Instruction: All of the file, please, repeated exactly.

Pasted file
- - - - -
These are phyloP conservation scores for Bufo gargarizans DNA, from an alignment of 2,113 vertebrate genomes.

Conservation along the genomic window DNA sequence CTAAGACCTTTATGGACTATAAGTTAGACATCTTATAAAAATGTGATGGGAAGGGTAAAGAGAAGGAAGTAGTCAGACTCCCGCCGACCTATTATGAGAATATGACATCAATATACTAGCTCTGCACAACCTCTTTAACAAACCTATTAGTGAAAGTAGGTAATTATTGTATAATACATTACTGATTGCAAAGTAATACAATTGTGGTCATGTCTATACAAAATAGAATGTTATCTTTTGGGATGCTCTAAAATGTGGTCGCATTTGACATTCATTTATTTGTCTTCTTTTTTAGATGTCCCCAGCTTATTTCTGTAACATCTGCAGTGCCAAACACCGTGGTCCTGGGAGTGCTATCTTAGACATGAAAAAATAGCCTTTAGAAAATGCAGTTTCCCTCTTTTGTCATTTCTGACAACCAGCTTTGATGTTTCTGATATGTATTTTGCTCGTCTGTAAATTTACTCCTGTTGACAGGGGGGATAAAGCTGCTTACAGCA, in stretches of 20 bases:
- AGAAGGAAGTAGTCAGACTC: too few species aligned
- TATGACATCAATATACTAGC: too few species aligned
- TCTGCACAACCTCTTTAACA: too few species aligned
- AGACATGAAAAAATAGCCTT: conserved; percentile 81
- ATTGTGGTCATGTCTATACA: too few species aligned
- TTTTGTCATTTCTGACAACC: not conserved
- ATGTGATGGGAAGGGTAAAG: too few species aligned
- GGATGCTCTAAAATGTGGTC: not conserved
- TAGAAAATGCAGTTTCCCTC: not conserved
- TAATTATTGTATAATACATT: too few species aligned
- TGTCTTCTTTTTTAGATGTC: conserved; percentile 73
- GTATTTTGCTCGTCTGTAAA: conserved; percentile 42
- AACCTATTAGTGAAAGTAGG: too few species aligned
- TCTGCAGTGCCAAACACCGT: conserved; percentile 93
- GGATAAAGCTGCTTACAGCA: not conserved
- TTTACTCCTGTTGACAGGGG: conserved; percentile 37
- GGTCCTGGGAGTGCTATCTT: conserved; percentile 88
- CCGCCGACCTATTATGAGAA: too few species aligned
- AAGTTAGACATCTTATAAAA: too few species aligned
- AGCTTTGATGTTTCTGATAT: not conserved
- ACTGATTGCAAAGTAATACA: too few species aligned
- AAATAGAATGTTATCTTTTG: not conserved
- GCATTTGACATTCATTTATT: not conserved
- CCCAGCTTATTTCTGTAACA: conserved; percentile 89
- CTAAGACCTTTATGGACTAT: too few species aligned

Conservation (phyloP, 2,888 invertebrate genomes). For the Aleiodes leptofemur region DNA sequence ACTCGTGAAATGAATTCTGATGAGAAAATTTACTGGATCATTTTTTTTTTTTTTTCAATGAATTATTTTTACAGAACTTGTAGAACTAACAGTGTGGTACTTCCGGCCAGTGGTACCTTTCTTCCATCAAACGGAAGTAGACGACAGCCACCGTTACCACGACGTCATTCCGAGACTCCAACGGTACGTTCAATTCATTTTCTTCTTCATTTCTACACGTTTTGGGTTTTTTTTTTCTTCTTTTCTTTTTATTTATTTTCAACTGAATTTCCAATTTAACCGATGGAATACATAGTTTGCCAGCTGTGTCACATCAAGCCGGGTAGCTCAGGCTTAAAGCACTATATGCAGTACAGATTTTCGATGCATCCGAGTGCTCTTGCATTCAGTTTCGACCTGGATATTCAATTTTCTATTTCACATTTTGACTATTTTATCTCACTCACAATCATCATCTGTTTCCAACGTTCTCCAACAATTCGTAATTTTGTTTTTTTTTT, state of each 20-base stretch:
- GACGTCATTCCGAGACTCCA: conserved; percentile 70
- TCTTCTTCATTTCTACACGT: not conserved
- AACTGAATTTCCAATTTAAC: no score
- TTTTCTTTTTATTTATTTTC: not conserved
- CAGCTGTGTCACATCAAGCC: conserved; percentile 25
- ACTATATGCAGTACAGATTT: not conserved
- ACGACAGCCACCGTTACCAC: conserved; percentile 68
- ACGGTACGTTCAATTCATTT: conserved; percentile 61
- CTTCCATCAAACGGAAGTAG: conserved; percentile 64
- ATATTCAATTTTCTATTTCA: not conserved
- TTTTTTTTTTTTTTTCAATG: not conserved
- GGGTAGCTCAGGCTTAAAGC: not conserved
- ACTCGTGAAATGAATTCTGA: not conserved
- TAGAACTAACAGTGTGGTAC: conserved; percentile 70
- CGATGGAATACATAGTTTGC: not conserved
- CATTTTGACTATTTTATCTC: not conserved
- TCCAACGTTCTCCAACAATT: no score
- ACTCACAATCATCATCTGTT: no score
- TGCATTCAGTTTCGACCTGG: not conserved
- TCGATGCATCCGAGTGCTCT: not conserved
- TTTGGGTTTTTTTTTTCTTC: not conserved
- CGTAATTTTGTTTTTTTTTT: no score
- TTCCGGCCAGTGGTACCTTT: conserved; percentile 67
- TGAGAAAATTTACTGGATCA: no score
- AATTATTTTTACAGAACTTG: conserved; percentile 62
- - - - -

These are phyloP conservation scores for Bufo gargarizans DNA, from an alignment of 2,113 vertebrate genomes.

Conservation along the genomic window DNA sequence CTAAGACCTTTATGGACTATAAGTTAGACATCTTATAAAAATGTGATGGGAAGGGTAAAGAGAAGGAAGTAGTCAGACTCCCGCCGACCTATTATGAGAATATGACATCAATATACTAGCTCTGCACAACCTCTTTAACAAACCTATTAGTGAAAGTAGGTAATTATTGTATAATACATTACTGATTGCAAAGTAATACAATTGTGGTCATGTCTATACAAAATAGAATGTTATCTTTTGGGATGCTCTAAAATGTGGTCGCATTTGACATTCATTTATTTGTCTTCTTTTTTAGATGTCCCCAGCTTATTTCTGTAACATCTGCAGTGCCAAACACCGTGGTCCTGGGAGTGCTATCTTAGACATGAAAAAATAGCCTTTAGAAAATGCAGTTTCCCTCTTTTGTCATTTCTGACAACCAGCTTTGATGTTTCTGATATGTATTTTGCTCGTCTGTAAATTTACTCCTGTTGACAGGGGGGATAAAGCTGCTTACAGCA, in stretches of 20 bases:
- AGAAGGAAGTAGTCAGACTC: too few species aligned
- TATGACATCAATATACTAGC: too few species aligned
- TCTGCACAACCTCTTTAACA: too few species aligned
- AGACATGAAAAAATAGCCTT: conserved; percentile 81
- ATTGTGGTCATGTCTATACA: too few species aligned
- TTTTGTCATTTCTGACAACC: not conserved
- ATGTGATGGGAAGGGTAAAG: too few species aligned
- GGATGCTCTAAAATGTGGTC: not conserved
- TAGAAAATGCAGTTTCCCTC: not conserved
- TAATTATTGTATAATACATT: too few species aligned
- TGTCTTCTTTTTTAGATGTC: conserved; percentile 73
- GTATTTTGCTCGTCTGTAAA: conserved; percentile 42
- AACCTATTAGTGAAAGTAGG: too few species aligned
- TCTGCAGTGCCAAACACCGT: conserved; percentile 93
- GGATAAAGCTGCTTACAGCA: not conserved
- TTTACTCCTGTTGACAGGGG: conserved; percentile 37
- GGTCCTGGGAGTGCTATCTT: conserved; percentile 88
- CCGCCGACCTATTATGAGAA: too few species aligned
- AAGTTAGACATCTTATAAAA: too few species aligned
- AGCTTTGATGTTTCTGATAT: not conserved
- ACTGATTGCAAAGTAATACA: too few species aligned
- AAATAGAATGTTATCTTTTG: not conserved
- GCATTTGACATTCATTTATT: not conserved
- CCCAGCTTATTTCTGTAACA: conserved; percentile 89
- CTAAGACCTTTATGGACTAT: too few species aligned

Conservation (phyloP, 2,888 invertebrate genomes). For the Aleiodes leptofemur region DNA sequence ACTCGTGAAATGAATTCTGATGAGAAAATTTACTGGATCATTTTTTTTTTTTTTTCAATGAATTATTTTTACAGAACTTGTAGAACTAACAGTGTGGTACTTCCGGCCAGTGGTACCTTTCTTCCATCAAACGGAAGTAGACGACAGCCACCGTTACCACGACGTCATTCCGAGACTCCAACGGTACGTTCAATTCATTTTCTTCTTCATTTCTACACGTTTTGGGTTTTTTTTTTCTTCTTTTCTTTTTATTTATTTTCAACTGAATTTCCAATTTAACCGATGGAATACATAGTTTGCCAGCTGTGTCACATCAAGCCGGGTAGCTCAGGCTTAAAGCACTATATGCAGTACAGATTTTCGATGCATCCGAGTGCTCTTGCATTCAGTTTCGACCTGGATATTCAATTTTCTATTTCACATTTTGACTATTTTATCTCACTCACAATCATCATCTGTTTCCAACGTTCTCCAACAATTCGTAATTTTGTTTTTTTTTT, state of each 20-base stretch:
- GACGTCATTCCGAGACTCCA: conserved; percentile 70
- TCTTCTTCATTTCTACACGT: not conserved
- AACTGAATTTCCAATTTAAC: no score
- TTTTCTTTTTATTTATTTTC: not conserved
- CAGCTGTGTCACATCAAGCC: conserved; percentile 25
- ACTATATGCAGTACAGATTT: not conserved
- ACGACAGCCACCGTTACCAC: conserved; percentile 68
- ACGGTACGTTCAATTCATTT: conserved; percentile 61
- CTTCCATCAAACGGAAGTAG: conserved; percentile 64
- ATATTCAATTTTCTATTTCA: not conserved
- TTTTTTTTTTTTTTTCAATG: not conserved
- GGGTAGCTCAGGCTTAAAGC: not conserved
- ACTCGTGAAATGAATTCTGA: not conserved
- TAGAACTAACAGTGTGGTAC: conserved; percentile 70
- CGATGGAATACATAGTTTGC: not conserved
- CATTTTGACTATTTTATCTC: not conserved
- TCCAACGTTCTCCAACAATT: no score
- ACTCACAATCATCATCTGTT: no score
- TGCATTCAGTTTCGACCTGG: not conserved
- TCGATGCATCCGAGTGCTCT: not conserved
- TTTGGGTTTTTTTTTTCTTC: not conserved
- CGTAATTTTGTTTTTTTTTT: no score
- TTCCGGCCAGTGGTACCTTT: conserved; percentile 67
- TGAGAAAATTTACTGGATCA: no score
- AATTATTTTTACAGAACTTG: conserved; percentile 62